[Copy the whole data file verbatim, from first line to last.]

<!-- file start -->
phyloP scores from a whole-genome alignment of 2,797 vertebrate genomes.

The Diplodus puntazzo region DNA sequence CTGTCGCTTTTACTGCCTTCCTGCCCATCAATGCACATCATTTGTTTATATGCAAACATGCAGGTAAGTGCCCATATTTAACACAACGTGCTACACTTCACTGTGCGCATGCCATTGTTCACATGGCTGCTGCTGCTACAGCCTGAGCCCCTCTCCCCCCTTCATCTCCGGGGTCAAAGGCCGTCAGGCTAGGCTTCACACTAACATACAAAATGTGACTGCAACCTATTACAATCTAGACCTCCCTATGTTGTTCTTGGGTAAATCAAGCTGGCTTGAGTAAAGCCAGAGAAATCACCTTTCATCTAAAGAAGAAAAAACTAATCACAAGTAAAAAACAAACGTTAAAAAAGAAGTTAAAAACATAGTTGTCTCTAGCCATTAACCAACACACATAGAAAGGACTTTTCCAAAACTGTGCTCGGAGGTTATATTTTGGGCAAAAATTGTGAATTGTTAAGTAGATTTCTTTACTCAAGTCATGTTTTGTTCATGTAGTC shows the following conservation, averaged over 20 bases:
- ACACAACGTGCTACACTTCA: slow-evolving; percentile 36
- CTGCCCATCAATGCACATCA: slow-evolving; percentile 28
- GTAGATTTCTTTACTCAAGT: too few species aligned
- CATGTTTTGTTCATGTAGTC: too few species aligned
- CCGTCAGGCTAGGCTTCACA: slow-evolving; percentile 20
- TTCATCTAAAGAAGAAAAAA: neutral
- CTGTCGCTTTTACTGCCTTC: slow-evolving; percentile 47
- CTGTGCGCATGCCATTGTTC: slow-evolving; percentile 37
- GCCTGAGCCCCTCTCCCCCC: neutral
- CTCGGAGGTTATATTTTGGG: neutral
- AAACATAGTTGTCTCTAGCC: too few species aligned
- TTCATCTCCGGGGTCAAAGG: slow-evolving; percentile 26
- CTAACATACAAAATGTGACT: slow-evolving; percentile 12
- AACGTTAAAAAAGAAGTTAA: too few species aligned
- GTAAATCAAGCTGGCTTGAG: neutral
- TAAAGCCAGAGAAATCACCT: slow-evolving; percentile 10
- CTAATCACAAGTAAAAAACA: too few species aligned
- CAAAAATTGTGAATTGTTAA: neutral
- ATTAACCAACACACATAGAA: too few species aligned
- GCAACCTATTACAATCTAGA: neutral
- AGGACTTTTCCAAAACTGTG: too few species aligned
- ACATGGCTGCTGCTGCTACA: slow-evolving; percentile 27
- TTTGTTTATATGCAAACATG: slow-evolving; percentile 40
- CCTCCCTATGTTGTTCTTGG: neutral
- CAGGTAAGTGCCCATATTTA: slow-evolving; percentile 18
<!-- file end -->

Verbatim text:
phyloP scores from a whole-genome alignment of 2,797 vertebrate genomes.

The Diplodus puntazzo region DNA sequence CTGTCGCTTTTACTGCCTTCCTGCCCATCAATGCACATCATTTGTTTATATGCAAACATGCAGGTAAGTGCCCATATTTAACACAACGTGCTACACTTCACTGTGCGCATGCCATTGTTCACATGGCTGCTGCTGCTACAGCCTGAGCCCCTCTCCCCCCTTCATCTCCGGGGTCAAAGGCCGTCAGGCTAGGCTTCACACTAACATACAAAATGTGACTGCAACCTATTACAATCTAGACCTCCCTATGTTGTTCTTGGGTAAATCAAGCTGGCTTGAGTAAAGCCAGAGAAATCACCTTTCATCTAAAGAAGAAAAAACTAATCACAAGTAAAAAACAAACGTTAAAAAAGAAGTTAAAAACATAGTTGTCTCTAGCCATTAACCAACACACATAGAAAGGACTTTTCCAAAACTGTGCTCGGAGGTTATATTTTGGGCAAAAATTGTGAATTGTTAAGTAGATTTCTTTACTCAAGTCATGTTTTGTTCATGTAGTC shows the following conservation, averaged over 20 bases:
- ACACAACGTGCTACACTTCA: slow-evolving; percentile 36
- CTGCCCATCAATGCACATCA: slow-evolving; percentile 28
- GTAGATTTCTTTACTCAAGT: too few species aligned
- CATGTTTTGTTCATGTAGTC: too few species aligned
- CCGTCAGGCTAGGCTTCACA: slow-evolving; percentile 20
- TTCATCTAAAGAAGAAAAAA: neutral
- CTGTCGCTTTTACTGCCTTC: slow-evolving; percentile 47
- CTGTGCGCATGCCATTGTTC: slow-evolving; percentile 37
- GCCTGAGCCCCTCTCCCCCC: neutral
- CTCGGAGGTTATATTTTGGG: neutral
- AAACATAGTTGTCTCTAGCC: too few species aligned
- TTCATCTCCGGGGTCAAAGG: slow-evolving; percentile 26
- CTAACATACAAAATGTGACT: slow-evolving; percentile 12
- AACGTTAAAAAAGAAGTTAA: too few species aligned
- GTAAATCAAGCTGGCTTGAG: neutral
- TAAAGCCAGAGAAATCACCT: slow-evolving; percentile 10
- CTAATCACAAGTAAAAAACA: too few species aligned
- CAAAAATTGTGAATTGTTAA: neutral
- ATTAACCAACACACATAGAA: too few species aligned
- GCAACCTATTACAATCTAGA: neutral
- AGGACTTTTCCAAAACTGTG: too few species aligned
- ACATGGCTGCTGCTGCTACA: slow-evolving; percentile 27
- TTTGTTTATATGCAAACATG: slow-evolving; percentile 40
- CCTCCCTATGTTGTTCTTGG: neutral
- CAGGTAAGTGCCCATATTTA: slow-evolving; percentile 18